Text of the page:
That year Proust also began working on a novel which was eventually published in 1954 and titled Jean Santeuil by his posthumous editors. Many of the themes later developed in In Search of Lost Time find their first articulation in this unfinished work, including the enigma of memory and the necessity of reflection; several sections of In Search of Lost Time can be read in first draft in Jean Santeuil. The portrait of the parents in Jean Santeuil is quite harsh, in marked contrast to the adoration with which the parents are painted in Proust's masterpiece. Following the poor reception of Les Plaisirs et les Jours, and internal troubles with resolving the plot, Proust gradually abandoned Jean Santeuil in 1897 and stopped work on it entirely by 1899.
Beginning in 1895 Proust spent several years reading Carlyle, Emerson and John Ruskin. Through this reading Proust began to refine his own theories of art and the role of the artist in society. Also, in Time Regained Proust's universal protagonist recalls having translated Ruskin's Sesame and Lilies. The artist's responsibility is to confront the appearance of nature, deduce its essence and retell or explain that essence in the work of art. Ruskin's view of artistic production was central to this conception, and Ruskin's work was so important to Proust that he claimed to know "by heart" several of Ruskin's books, including The Seven Lamps of Architecture, The Bible of Amiens, and Praeterita (Tadié 350).
Proust set out to translate two of Ruskin's works into French, but was hampered by an imperfect command of English. In order to compensate for this he made his translations a group affair: sketched out by his mother, the drafts were first revised by Proust, then by Marie Nordlinger, the English cousin of his friend and sometime lover Reynaldo Hahn, then by Proust again finally polished. Confronted about his method by an editor, Proust responded, "I don't claim to know English; I claim to know Ruskin" (Tadié). The Bible of Amiens, with Proust's extended introduction, was published in French in 1904. Both the translation and the introduction were very well reviewed; Henri Bergson called Proust's introduction "an important contribution to the psychology of Ruskin" and had similar praise for the translation (Tadié 433). At the time of this publication, Proust was already at work on translating Ruskin's Sesame and Lilies, which he completed in June 1905, just prior to his mother's death, and published in 1906. Literary historians and critics have ascertained that, apart from Ruskin, Proust's chief literary influences included Saint Simon, Montaigne, Stendhal, Flaubert, George Eliot, Fyodor Dostoevsky and Leo Tolstoy.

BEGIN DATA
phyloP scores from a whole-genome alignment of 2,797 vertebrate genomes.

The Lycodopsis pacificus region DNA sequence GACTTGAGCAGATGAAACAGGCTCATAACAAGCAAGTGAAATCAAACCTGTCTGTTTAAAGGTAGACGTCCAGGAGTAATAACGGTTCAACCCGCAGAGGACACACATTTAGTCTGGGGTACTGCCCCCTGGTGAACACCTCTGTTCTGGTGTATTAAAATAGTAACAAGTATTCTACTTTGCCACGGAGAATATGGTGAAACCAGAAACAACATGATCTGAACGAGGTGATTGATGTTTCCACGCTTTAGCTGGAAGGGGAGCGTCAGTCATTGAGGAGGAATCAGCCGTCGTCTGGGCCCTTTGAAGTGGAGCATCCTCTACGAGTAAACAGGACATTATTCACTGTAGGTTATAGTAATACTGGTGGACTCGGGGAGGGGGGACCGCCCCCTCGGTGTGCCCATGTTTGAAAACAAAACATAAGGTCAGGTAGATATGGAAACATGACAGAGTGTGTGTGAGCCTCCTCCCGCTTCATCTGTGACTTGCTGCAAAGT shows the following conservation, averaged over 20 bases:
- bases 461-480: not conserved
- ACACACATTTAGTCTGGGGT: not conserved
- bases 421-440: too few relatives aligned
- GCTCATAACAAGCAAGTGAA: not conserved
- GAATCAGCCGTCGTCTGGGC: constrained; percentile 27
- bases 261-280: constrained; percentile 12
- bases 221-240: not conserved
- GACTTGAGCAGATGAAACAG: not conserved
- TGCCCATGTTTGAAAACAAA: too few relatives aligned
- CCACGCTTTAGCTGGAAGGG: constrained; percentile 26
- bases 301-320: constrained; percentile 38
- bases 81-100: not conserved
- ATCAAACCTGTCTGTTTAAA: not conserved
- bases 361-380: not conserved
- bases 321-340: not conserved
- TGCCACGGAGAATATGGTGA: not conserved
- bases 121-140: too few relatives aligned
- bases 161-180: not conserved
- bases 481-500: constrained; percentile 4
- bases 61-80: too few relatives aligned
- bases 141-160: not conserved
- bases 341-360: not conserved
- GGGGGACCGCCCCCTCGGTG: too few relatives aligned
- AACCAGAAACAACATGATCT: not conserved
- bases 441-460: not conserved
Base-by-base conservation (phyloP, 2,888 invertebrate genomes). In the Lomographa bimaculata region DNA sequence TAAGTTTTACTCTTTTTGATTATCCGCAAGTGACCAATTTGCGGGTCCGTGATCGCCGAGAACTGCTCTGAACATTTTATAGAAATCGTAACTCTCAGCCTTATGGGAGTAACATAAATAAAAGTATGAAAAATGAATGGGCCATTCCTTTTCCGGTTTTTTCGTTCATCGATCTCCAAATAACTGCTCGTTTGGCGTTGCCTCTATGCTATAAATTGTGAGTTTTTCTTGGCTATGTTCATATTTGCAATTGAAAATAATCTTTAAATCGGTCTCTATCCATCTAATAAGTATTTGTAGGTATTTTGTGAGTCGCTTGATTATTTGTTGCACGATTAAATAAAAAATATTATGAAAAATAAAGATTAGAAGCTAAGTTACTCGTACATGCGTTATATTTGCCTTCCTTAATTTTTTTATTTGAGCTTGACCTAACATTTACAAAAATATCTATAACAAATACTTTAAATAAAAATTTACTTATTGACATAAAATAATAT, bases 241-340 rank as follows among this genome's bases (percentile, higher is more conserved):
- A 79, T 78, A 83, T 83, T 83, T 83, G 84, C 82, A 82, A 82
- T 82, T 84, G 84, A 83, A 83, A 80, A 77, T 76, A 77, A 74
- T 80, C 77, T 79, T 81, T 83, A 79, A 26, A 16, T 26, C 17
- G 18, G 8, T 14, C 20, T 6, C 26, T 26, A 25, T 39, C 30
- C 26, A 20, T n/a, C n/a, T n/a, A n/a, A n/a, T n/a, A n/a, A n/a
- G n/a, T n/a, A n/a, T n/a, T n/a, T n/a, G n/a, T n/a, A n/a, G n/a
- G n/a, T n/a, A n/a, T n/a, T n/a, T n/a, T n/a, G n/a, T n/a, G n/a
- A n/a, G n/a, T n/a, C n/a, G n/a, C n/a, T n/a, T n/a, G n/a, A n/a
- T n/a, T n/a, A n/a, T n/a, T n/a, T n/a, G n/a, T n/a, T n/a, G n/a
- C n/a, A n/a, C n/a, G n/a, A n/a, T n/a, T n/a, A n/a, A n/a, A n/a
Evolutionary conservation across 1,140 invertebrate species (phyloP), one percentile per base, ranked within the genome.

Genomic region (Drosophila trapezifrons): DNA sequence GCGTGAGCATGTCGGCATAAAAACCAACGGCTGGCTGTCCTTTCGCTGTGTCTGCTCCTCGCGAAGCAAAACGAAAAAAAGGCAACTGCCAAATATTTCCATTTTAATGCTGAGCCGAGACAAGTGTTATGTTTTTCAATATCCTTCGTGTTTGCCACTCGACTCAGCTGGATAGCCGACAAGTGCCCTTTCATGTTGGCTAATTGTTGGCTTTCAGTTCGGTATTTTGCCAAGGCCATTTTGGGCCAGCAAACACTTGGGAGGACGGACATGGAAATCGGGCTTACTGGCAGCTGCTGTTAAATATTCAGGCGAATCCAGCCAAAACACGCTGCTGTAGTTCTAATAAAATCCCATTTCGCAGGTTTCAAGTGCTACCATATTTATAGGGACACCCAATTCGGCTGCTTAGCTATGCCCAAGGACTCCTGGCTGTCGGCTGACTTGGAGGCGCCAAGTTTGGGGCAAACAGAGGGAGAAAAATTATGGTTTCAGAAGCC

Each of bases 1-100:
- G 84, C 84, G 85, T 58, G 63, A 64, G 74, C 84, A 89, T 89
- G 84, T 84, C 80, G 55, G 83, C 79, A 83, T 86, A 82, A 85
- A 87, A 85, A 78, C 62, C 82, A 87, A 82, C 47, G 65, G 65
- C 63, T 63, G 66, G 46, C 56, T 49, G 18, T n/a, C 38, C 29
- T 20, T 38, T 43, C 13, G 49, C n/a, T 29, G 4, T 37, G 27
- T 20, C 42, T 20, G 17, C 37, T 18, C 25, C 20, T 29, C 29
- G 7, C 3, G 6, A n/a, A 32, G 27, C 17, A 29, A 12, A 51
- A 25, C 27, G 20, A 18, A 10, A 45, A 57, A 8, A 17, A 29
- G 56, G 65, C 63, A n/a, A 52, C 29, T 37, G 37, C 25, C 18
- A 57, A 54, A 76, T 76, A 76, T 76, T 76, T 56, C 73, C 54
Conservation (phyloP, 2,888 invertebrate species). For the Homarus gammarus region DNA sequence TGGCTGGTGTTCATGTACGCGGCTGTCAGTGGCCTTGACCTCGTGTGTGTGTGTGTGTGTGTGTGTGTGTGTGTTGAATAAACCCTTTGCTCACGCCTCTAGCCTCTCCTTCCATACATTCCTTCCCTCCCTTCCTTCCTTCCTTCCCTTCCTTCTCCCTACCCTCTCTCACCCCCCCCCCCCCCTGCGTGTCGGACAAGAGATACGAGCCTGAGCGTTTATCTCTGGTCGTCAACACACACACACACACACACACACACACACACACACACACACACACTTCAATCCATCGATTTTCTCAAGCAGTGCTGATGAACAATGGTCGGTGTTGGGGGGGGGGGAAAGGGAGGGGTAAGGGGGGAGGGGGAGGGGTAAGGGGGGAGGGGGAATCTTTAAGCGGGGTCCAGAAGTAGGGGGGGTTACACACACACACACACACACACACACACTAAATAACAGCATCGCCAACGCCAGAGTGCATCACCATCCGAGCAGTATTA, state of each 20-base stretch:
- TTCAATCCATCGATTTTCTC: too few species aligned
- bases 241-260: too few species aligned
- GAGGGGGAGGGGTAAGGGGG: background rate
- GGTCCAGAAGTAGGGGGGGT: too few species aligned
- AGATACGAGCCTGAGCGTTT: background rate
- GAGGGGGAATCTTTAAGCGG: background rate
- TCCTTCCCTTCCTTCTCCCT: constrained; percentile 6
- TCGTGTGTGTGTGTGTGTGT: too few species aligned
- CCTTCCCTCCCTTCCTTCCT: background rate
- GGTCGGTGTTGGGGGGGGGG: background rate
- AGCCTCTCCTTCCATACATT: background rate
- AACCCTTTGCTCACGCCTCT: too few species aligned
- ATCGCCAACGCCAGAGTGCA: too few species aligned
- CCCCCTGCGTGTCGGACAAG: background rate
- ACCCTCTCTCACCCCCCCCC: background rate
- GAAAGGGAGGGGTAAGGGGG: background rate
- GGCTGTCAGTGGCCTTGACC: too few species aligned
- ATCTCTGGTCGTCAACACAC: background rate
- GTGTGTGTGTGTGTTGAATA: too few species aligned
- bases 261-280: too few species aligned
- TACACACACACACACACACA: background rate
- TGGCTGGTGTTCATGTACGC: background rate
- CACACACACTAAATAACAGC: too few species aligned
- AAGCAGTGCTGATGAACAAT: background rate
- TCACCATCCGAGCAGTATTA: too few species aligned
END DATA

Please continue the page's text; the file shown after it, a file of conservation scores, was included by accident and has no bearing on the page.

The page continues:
1908 was an important year for Proust's development as a writer. During the first part of the year he published in various journals pastiches of other writers. These exercises in imitation may have allowed Proust to solidify his own style. In addition, in the spring and summer of the year Proust began work on several different fragments of writing that would later coalesce under the working title of Contre Saint-Beuve. Proust described what he was working on in a letter to a friend: "I have in progress: a study on the nobility, a Parisian novel, an essay on Sainte-Beuve and Flaubert, an essay on women, an essay on pederasty (not easy to publish), a study on stained-glass windows, a study on tombstones, a study on the novel" (Tadié 513).
From these disparate fragments Proust began to shape a novel on which he worked continually during this period. The rough outline of the work centered on a first-person narrator, unable to sleep, who during the night remembers waiting as a child for his mother to come to him in the morning. The novel was to have ended with a critical examination of Sainte-Beuve and a refutation of his theory that biography was the most important tool for understanding an artist's work. Present in the unfinished manuscript notebooks are many elements that correspond to parts of the Recherche, in particular, to the "Combray" and "Swann in Love" sections of Volume 1, and to the final section of Volume 7. Trouble with finding a publisher, as well as a gradually changing conception of his novel, led Proust to shift work to a substantially different project that still contained many of the same themes and elements. By 1910 he was at work on À la recherche du temps perdu.
The book was translated into English by C. K. Scott-Moncrieff, appearing as Remembrance of Things Past between 1922 and 1931.
In 1995, Penguin undertook a fresh translation of the book by editor Christopher Prendergast and seven translators in three countries, based on the latest and most authoritative French text. Subsequently, the title of the novel was more accurately translated as In Search of Lost Time and is now often referred to as such. Its six volumes were published in Britain under the Allen Lane imprint in 2002. The first four (those which under American copyright law are in the public domain) have since been published in the U.S. under the Viking imprint and in paperback under the Penguin Classics imprint.
|Vol.||French titles||Published||English titles|
|1||Du côté de chez Swann||1913||Swann's Way|
The Way by Swann's
|2||À l'ombre des jeunes filles en fleurs||1919||Within a Budding Grove|
In the Shadow of Young Girls in Flower
|3||Le Côté de Guermantes|
(published in two volumes)
|1920/21||The Guermantes Way|
|4||Sodome et Gomorrhe|
(published in two volumes)
|1921/22||Cities of the Plain|
Sodom and Gomorrah
|5||La Prisonnière||1923||The Captive|
The Sweet Cheat Gone
|7||Le Temps retrouvé||1927||The Past RecapturedTime Regained|
Finding Time Again